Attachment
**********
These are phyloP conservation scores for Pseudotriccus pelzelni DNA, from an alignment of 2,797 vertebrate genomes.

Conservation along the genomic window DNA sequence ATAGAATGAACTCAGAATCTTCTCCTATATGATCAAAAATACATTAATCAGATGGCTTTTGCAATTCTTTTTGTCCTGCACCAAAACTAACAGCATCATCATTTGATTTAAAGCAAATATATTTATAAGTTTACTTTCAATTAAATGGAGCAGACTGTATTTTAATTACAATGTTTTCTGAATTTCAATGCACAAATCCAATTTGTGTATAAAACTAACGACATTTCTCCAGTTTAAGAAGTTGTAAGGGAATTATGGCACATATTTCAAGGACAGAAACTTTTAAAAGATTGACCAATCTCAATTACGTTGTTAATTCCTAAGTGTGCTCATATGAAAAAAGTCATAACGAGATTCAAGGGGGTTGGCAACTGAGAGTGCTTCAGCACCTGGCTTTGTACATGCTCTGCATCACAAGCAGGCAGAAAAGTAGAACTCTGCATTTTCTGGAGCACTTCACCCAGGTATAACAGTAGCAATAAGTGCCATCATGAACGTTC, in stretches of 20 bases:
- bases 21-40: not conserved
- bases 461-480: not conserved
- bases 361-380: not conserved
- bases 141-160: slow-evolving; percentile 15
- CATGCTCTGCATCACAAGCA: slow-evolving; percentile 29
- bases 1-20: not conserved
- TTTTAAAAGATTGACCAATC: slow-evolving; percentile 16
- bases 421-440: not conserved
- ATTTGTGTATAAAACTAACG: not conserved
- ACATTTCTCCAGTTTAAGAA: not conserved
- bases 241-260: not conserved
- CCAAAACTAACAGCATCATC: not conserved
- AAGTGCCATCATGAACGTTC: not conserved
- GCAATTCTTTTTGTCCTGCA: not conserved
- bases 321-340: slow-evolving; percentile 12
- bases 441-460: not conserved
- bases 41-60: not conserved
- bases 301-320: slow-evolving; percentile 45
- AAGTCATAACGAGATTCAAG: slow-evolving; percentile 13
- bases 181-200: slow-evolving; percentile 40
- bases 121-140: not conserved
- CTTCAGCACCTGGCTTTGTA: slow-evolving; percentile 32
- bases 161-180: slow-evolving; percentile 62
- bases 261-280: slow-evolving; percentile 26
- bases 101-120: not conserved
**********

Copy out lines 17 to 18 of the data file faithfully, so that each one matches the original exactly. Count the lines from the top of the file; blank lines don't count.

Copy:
- bases 321-340: slow-evolving; percentile 12
- bases 441-460: not conserved